It's about more than the money
The Building Schools for the Future (BSF) programme is the biggest single government investment in improving school buildings for over 50 years. The aim is to rebuild or renew every secondary school in England over a 10 to 15-year period.
When Labour came to power in 1997 the school capital budget was less than pound;700 million a year. Some schools still had outside toilets. In 2007, that annual budget will be over pound;6bn and a huge part of that is dedicated to Building Schools of the Future.
The aspiration of this enormous investment is ambitious. As the prime minister said early on in the programme: "Students should feel a real sense of pride and worth in their schools and it is right that they exemplify the best in British design."
Following the 2006 budget it is clear that this will equate to pound;1,000 of capital investment, annually, per pupil by 2011. Note the use of the word "investment". Like so many countries, the UK now sees education as just that, rather than as a cost. This is a colossal commitment and it is world-leading in its ambition.
Like so much else in education BSF has a vocabulary of its own, with LEPs (Local Education Partnership) and Waves and OJEUs (Official Journal of the European Union) and more. Those schools and authorities in Wave 1 are now fluent in this language; leading Wave 2 projects are now submitting their outline business cases and coming to grips with it (they begin building in the summer of 2007).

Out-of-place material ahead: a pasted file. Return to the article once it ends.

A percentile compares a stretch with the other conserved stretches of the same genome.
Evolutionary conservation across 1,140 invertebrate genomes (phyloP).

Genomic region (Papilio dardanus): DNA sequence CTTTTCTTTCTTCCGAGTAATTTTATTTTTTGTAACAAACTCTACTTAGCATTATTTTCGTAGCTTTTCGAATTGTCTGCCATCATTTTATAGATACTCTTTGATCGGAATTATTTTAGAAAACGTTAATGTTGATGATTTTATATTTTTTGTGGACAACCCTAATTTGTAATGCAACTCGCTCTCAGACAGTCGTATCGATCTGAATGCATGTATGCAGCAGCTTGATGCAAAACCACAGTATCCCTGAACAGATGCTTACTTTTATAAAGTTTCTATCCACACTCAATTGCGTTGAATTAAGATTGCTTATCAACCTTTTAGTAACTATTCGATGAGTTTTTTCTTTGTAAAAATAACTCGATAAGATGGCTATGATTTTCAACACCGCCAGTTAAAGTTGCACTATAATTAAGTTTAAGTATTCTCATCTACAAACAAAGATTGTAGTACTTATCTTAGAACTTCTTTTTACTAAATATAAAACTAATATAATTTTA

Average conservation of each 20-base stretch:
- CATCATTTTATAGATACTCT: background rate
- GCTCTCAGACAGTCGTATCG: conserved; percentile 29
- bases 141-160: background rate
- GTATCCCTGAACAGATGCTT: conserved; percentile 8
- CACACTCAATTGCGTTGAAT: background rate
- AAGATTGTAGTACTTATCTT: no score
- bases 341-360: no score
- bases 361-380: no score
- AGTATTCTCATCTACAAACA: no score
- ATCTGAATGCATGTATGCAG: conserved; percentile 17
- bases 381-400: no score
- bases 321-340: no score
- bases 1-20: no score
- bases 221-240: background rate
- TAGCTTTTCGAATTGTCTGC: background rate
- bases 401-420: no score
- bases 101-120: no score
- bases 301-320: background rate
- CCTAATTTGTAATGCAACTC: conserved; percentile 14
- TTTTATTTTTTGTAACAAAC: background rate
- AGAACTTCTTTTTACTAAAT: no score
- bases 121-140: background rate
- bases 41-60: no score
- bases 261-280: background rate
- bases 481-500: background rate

Meanwhile, Wave 3 authorities should be currently working on their education visions and strategies. There might not be uniformity and mass production, but there is certainly a sense of a huge conveyor belt moving forward, but with diversity at the heart of the whole project.
Initially, there was a sense of looking for significant economies of scale.
Indeed, in the very early stages a series of "exemplar designs" were commissioned and there was some thought that these could provide "off-the-shelf" solutions, subject to a bit of tweaking. Mercifully, the personalisation and Every Child Matters agendas have scotched this idea.
OECD (Organisation for Economic Co-operation and Development) research confirmed that diversity rather than direction is best at attaining excellence. The exemplar designs are now described only as "benchmarks ...
to push the boundaries of innovation and inspiration."
What is required is a vision for children on a local level. These must be diverse and interpretation will be fascinating. What has been standardised, however, is the huge amount of paperwork needed to build new schools, and the overarching body, Partnership for Schools, has led the charge to simplify this for everyone. Nevertheless, the private sector is currently estimating the bid cost of trying to be chosen by an LEP at around pound;2m. This is a big game, with high stakes and many losers.